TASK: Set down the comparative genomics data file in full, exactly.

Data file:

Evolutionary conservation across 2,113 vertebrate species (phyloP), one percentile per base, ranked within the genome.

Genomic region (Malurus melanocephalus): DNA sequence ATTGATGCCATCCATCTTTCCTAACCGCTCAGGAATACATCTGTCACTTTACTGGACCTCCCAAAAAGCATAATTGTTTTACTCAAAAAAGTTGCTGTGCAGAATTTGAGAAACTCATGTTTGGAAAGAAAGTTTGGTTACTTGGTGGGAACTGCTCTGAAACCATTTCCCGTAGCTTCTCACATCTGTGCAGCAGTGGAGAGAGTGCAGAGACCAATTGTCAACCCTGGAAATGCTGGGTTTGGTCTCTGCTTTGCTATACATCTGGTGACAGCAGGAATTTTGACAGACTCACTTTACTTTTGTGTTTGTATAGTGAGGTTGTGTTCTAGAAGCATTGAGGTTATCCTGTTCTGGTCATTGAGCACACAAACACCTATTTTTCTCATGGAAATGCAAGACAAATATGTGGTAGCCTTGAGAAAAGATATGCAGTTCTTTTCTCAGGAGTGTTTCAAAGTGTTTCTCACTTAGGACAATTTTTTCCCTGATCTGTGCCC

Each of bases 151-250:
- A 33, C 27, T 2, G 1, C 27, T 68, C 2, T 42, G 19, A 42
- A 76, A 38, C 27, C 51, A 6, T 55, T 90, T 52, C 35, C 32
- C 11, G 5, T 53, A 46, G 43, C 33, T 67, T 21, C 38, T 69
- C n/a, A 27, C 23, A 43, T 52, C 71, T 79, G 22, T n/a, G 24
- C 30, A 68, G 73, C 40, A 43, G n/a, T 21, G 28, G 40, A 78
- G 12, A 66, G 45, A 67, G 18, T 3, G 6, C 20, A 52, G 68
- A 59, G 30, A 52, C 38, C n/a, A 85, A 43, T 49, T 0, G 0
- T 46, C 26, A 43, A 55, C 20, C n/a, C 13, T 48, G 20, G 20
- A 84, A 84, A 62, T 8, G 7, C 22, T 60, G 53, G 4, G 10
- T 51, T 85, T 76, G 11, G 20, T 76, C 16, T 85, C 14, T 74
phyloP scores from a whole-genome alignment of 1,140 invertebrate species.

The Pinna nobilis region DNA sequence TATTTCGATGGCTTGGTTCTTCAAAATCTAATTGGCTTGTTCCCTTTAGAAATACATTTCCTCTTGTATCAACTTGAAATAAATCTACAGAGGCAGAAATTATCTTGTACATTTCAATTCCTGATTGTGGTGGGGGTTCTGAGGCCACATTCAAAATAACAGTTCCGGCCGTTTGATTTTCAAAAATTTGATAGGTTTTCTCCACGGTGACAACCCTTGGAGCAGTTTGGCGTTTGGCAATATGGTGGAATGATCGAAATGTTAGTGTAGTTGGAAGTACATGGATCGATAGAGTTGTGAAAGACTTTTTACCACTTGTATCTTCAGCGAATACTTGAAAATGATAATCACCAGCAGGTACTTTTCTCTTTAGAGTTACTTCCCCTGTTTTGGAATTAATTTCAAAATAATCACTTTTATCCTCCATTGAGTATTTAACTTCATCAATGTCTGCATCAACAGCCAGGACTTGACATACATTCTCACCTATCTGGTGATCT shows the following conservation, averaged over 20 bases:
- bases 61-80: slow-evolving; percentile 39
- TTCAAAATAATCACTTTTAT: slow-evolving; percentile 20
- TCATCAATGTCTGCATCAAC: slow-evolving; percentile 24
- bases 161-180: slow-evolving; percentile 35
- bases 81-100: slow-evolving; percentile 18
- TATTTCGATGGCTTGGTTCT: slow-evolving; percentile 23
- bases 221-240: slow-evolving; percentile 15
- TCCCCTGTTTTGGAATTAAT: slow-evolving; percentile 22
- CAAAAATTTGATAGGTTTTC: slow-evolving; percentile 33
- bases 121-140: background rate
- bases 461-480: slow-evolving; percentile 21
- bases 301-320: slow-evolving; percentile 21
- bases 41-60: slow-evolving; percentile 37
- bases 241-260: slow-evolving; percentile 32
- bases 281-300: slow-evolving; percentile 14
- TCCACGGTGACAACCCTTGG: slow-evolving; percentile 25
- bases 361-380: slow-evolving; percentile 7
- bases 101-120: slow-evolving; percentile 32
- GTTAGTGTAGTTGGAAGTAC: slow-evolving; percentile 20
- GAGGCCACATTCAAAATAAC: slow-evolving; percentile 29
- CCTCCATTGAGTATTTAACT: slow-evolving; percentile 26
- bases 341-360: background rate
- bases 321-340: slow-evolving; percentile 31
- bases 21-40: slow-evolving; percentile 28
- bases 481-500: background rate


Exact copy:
Evolutionary conservation across 2,113 vertebrate species (phyloP), one percentile per base, ranked within the genome.

Genomic region (Malurus melanocephalus): DNA sequence ATTGATGCCATCCATCTTTCCTAACCGCTCAGGAATACATCTGTCACTTTACTGGACCTCCCAAAAAGCATAATTGTTTTACTCAAAAAAGTTGCTGTGCAGAATTTGAGAAACTCATGTTTGGAAAGAAAGTTTGGTTACTTGGTGGGAACTGCTCTGAAACCATTTCCCGTAGCTTCTCACATCTGTGCAGCAGTGGAGAGAGTGCAGAGACCAATTGTCAACCCTGGAAATGCTGGGTTTGGTCTCTGCTTTGCTATACATCTGGTGACAGCAGGAATTTTGACAGACTCACTTTACTTTTGTGTTTGTATAGTGAGGTTGTGTTCTAGAAGCATTGAGGTTATCCTGTTCTGGTCATTGAGCACACAAACACCTATTTTTCTCATGGAAATGCAAGACAAATATGTGGTAGCCTTGAGAAAAGATATGCAGTTCTTTTCTCAGGAGTGTTTCAAAGTGTTTCTCACTTAGGACAATTTTTTCCCTGATCTGTGCCC

Each of bases 151-250:
- A 33, C 27, T 2, G 1, C 27, T 68, C 2, T 42, G 19, A 42
- A 76, A 38, C 27, C 51, A 6, T 55, T 90, T 52, C 35, C 32
- C 11, G 5, T 53, A 46, G 43, C 33, T 67, T 21, C 38, T 69
- C n/a, A 27, C 23, A 43, T 52, C 71, T 79, G 22, T n/a, G 24
- C 30, A 68, G 73, C 40, A 43, G n/a, T 21, G 28, G 40, A 78
- G 12, A 66, G 45, A 67, G 18, T 3, G 6, C 20, A 52, G 68
- A 59, G 30, A 52, C 38, C n/a, A 85, A 43, T 49, T 0, G 0
- T 46, C 26, A 43, A 55, C 20, C n/a, C 13, T 48, G 20, G 20
- A 84, A 84, A 62, T 8, G 7, C 22, T 60, G 53, G 4, G 10
- T 51, T 85, T 76, G 11, G 20, T 76, C 16, T 85, C 14, T 74
phyloP scores from a whole-genome alignment of 1,140 invertebrate species.

The Pinna nobilis region DNA sequence TATTTCGATGGCTTGGTTCTTCAAAATCTAATTGGCTTGTTCCCTTTAGAAATACATTTCCTCTTGTATCAACTTGAAATAAATCTACAGAGGCAGAAATTATCTTGTACATTTCAATTCCTGATTGTGGTGGGGGTTCTGAGGCCACATTCAAAATAACAGTTCCGGCCGTTTGATTTTCAAAAATTTGATAGGTTTTCTCCACGGTGACAACCCTTGGAGCAGTTTGGCGTTTGGCAATATGGTGGAATGATCGAAATGTTAGTGTAGTTGGAAGTACATGGATCGATAGAGTTGTGAAAGACTTTTTACCACTTGTATCTTCAGCGAATACTTGAAAATGATAATCACCAGCAGGTACTTTTCTCTTTAGAGTTACTTCCCCTGTTTTGGAATTAATTTCAAAATAATCACTTTTATCCTCCATTGAGTATTTAACTTCATCAATGTCTGCATCAACAGCCAGGACTTGACATACATTCTCACCTATCTGGTGATCT shows the following conservation, averaged over 20 bases:
- bases 61-80: slow-evolving; percentile 39
- TTCAAAATAATCACTTTTAT: slow-evolving; percentile 20
- TCATCAATGTCTGCATCAAC: slow-evolving; percentile 24
- bases 161-180: slow-evolving; percentile 35
- bases 81-100: slow-evolving; percentile 18
- TATTTCGATGGCTTGGTTCT: slow-evolving; percentile 23
- bases 221-240: slow-evolving; percentile 15
- TCCCCTGTTTTGGAATTAAT: slow-evolving; percentile 22
- CAAAAATTTGATAGGTTTTC: slow-evolving; percentile 33
- bases 121-140: background rate
- bases 461-480: slow-evolving; percentile 21
- bases 301-320: slow-evolving; percentile 21
- bases 41-60: slow-evolving; percentile 37
- bases 241-260: slow-evolving; percentile 32
- bases 281-300: slow-evolving; percentile 14
- TCCACGGTGACAACCCTTGG: slow-evolving; percentile 25
- bases 361-380: slow-evolving; percentile 7
- bases 101-120: slow-evolving; percentile 32
- GTTAGTGTAGTTGGAAGTAC: slow-evolving; percentile 20
- GAGGCCACATTCAAAATAAC: slow-evolving; percentile 29
- CCTCCATTGAGTATTTAACT: slow-evolving; percentile 26
- bases 341-360: background rate
- bases 321-340: slow-evolving; percentile 31
- bases 21-40: slow-evolving; percentile 28
- bases 481-500: background rate